Chinese Communist Party economists are weighing the value of a cash injection for Chinese citizens in the form of a check.
Strict COVID-19 precautions persist in China as the country still struggles to rid itself of the viral pandemic. The government’s zero-tolerance policy for COVID-19 infections has had cascading ramifications on China’s economy and consumers.
Chinese economists now say a cash injection could be just what the country needs to bounce back.
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“Central fiscal expenditures are important because local finances are in a tight spot right now, and even if there are some local governments that run a fiscal surplus, I don’t think they will be so generous,” Renmin director Mao Zhenhua said. University Institute of Economic Research.
Mao went on to assert that China would better serve its consumer population by foregoing commercial coupons and non-cash vouchers in favor of electronic currency. Mao suggested coupons worth about $700 US.
“Many of the consumer coupons we mentioned earlier are actually merchant discount coupons, they have no cash value,” Mao added.
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China recently confirmed its first Death from COVID-19 in nearly six months as the country grapples with another recent outbreak of infections.
On Sunday, China’s National Health Commission reported the death of an 87-year-old man from COVID-19 in Beijing. The last reported death was in Shanghai on May 26.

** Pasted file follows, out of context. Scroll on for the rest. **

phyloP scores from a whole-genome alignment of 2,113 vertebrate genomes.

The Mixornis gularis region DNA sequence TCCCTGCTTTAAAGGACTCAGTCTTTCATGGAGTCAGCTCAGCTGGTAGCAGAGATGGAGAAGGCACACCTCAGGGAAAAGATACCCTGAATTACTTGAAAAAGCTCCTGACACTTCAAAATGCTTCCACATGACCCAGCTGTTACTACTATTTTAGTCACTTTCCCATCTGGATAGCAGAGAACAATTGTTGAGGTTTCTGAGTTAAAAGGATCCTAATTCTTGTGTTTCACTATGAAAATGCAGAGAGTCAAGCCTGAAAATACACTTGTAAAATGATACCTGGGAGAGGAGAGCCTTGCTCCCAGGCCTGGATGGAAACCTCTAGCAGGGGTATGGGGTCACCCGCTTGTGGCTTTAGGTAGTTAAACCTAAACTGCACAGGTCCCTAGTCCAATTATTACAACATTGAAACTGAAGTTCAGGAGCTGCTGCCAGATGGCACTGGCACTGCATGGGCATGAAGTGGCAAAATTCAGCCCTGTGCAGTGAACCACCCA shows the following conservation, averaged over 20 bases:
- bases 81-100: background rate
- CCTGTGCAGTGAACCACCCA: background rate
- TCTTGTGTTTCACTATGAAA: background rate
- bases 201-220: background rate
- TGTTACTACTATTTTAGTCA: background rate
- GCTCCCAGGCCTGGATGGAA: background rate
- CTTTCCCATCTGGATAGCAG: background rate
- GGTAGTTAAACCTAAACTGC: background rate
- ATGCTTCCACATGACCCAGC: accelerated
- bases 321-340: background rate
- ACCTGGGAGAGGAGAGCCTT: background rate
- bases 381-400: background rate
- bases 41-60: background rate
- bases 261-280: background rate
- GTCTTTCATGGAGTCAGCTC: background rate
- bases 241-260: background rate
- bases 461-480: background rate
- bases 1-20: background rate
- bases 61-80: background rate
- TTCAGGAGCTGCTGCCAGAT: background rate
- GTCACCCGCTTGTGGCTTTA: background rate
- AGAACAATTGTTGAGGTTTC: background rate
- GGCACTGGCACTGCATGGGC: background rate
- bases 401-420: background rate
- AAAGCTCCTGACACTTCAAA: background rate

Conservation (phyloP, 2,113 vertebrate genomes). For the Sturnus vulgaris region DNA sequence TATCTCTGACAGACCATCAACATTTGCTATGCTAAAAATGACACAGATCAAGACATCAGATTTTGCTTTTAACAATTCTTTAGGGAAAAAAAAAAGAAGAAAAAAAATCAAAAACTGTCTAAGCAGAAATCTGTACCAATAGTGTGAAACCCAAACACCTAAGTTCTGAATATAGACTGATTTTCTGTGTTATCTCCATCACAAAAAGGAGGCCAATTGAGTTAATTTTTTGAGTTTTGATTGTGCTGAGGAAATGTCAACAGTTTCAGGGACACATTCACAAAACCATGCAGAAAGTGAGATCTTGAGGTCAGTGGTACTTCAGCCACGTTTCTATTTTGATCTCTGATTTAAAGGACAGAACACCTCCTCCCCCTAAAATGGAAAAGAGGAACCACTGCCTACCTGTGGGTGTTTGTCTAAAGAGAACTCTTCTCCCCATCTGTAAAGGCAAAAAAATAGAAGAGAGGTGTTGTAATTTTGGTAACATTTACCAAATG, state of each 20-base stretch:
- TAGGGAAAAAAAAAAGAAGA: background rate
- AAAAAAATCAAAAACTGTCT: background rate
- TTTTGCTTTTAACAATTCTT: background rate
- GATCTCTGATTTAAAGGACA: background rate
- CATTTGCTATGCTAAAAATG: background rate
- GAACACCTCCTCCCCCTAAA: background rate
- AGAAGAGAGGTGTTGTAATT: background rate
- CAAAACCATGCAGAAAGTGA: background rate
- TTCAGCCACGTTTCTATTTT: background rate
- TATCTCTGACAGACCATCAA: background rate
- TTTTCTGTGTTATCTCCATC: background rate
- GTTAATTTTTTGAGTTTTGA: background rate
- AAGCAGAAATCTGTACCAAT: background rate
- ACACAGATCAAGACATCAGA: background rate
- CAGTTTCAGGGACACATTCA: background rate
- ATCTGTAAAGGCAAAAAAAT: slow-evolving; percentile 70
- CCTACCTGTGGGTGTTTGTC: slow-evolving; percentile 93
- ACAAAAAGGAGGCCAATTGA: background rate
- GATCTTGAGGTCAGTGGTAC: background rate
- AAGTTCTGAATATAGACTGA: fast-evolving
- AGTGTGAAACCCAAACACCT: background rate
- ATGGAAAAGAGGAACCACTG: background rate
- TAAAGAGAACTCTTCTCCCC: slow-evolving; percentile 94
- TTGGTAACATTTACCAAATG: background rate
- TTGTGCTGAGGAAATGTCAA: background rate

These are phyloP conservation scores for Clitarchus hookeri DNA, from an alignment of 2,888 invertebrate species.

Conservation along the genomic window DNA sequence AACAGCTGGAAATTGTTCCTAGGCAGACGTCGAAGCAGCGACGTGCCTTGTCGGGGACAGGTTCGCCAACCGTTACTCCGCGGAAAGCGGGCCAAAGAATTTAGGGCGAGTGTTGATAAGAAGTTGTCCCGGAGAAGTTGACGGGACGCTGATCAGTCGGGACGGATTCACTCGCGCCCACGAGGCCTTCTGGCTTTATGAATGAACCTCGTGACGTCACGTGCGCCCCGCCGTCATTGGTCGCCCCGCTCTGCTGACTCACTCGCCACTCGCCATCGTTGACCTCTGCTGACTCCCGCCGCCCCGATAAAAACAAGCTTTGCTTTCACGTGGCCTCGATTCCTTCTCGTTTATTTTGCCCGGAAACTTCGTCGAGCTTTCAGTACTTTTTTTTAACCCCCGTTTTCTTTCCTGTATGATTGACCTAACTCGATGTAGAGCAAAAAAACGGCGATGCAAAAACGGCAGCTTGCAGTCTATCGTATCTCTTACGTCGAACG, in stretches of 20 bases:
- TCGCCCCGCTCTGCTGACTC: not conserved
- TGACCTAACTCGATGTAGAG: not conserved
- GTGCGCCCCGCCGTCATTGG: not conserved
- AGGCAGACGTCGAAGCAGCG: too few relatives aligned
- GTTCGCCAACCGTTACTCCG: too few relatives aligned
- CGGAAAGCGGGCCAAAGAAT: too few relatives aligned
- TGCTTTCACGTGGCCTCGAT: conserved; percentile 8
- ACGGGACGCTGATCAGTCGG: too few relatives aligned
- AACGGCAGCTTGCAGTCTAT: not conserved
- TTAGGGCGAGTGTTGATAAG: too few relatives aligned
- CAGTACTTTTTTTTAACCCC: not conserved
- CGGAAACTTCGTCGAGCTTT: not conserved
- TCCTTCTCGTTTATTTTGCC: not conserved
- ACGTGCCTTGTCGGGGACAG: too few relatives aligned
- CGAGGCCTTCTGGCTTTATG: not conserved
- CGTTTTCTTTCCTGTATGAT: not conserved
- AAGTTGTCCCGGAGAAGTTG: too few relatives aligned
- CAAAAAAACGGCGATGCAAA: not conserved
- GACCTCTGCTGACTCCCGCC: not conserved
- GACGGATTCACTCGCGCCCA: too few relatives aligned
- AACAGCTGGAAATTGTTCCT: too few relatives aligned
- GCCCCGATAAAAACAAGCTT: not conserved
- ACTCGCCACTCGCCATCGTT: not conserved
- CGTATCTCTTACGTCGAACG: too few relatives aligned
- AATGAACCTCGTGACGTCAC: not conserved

While China has an overall vaccination rate of more than 92% after receiving at least one dose, that number is considerably lower among the elderly, particularly those over 80, where it drops to just 65%. The commission did not give details about the vaccination status of the last deceased.
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That vulnerability is seen as one of the reasons China has kept its borders mostly closed and sticks to its rigid “zero-COVID” policy that seeks to eliminate infections through lockdowns, quarantines, case tracing and mass testing. , despite the impact on normal life and the economy and increased public anger against the authorities.
Nearly three years into the pandemic, while the rest of the world has largely opened up and the impact on the Chinese economy is mounting, Beijing has kept its borders closed and discouraged travel even within the country.
Fox News’ Bradford Betz contributed to this report.